And how does Del Rio plan to address the players about how to approach the upcoming next few seasons?
He’s thought about that, too.
“The No. 1 thing I think you have to do as a player–or a coach–is talk to your wife and kids and educate them,” Del Rio said. “Everybody needs to understand what the landscape is. To me, once you get that part settled, then you can settle back into your job and what you need to do. I don’t think you can dismiss that aspect of it. There are wives at home right now that are asking their husbands and the husbands don’t have those answers.”
Del Rio then correctly pointed out that the average NFL roster turns over 25 to 35 percent of its personnel in a given calendar year. If that average holds up, it means less than half of the current Raiders will ever play a game wearing Silver and Black in Nevada.
“So the reality is, I’m going to go talk to guys that may never make it to Las Vegas . . . about Las Vegas,” Del Rio said. “That’s why we need to focus on where we are right now. We need to focus on what the 2017 schedule is. When it comes out, we’ve got to attack that thing and lay out a plan. So he first thing I want them all to know is, just remember the 30 percent rule. Don’t worry about that, worry about your job so you can be a part of it in two or three years. Worry about the here and now.”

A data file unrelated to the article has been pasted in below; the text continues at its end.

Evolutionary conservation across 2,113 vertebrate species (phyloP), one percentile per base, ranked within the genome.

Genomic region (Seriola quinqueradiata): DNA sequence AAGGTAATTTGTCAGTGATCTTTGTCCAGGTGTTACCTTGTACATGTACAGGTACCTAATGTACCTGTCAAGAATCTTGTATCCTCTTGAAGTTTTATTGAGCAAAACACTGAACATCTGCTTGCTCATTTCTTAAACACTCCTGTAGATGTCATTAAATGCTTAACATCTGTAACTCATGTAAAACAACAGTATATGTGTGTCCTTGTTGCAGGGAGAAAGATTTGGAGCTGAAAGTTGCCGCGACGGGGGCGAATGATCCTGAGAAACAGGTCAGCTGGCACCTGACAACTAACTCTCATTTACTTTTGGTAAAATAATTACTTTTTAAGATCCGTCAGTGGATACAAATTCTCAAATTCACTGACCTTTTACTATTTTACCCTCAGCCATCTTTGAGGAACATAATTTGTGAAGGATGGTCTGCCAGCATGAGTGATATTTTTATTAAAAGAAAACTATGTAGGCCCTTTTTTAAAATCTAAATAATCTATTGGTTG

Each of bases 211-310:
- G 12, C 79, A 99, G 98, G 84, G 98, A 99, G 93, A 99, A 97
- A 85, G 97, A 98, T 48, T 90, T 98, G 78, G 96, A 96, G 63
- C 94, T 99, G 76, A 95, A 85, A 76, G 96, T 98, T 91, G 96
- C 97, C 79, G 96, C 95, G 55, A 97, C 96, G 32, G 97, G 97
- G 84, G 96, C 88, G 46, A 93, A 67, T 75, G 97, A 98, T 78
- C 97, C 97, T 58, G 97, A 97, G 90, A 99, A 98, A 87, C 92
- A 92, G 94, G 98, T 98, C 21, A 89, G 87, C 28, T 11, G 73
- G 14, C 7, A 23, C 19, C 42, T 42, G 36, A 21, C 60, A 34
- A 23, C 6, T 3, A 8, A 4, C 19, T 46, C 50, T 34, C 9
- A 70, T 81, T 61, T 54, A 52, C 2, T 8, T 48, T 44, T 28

His concern is not misplaced. The most comparable situation to the Raiders’ upcoming stretch occurred in 1995 when the Houston Oilers announced they were going to become the Tennessee Titans in Nashville. The team’s plan was to mover there in 1998 when a new stadium was scheduled to be completed — but in the interim would keep playing in Houston. However, when home crowds in 1996 at the Astrodome slipped to beneath 20,000, Oilers owner Bud Adams decided to play the 1997 season in Memphis. Except that Memphis citizens didn’t turn out because they were peeved that Nashville was getting the team permanently. So when the Nashville stadium project was delayed another year, the Oilers/Titans wound up playing at Vanderbilt University’s stadium in 1998.
Most significantly, on the scoreboard, none of those three Oilers/Titans teams were winning ones–before the Titans jumped up to a 13-3 record and a Super Bowl appearance during their first season in the new Nashville stadium. There is no definitive proof that the here-to-there-to-somewhere-else movement of the team’s home games had anything to do with not winning during the in-transition seasons. But it will be something to watch. Del Rio notes that the Raiders have already navigated a few seasons about rumored moves to Los Angeles or Vegas and still performed well. But we’ll see.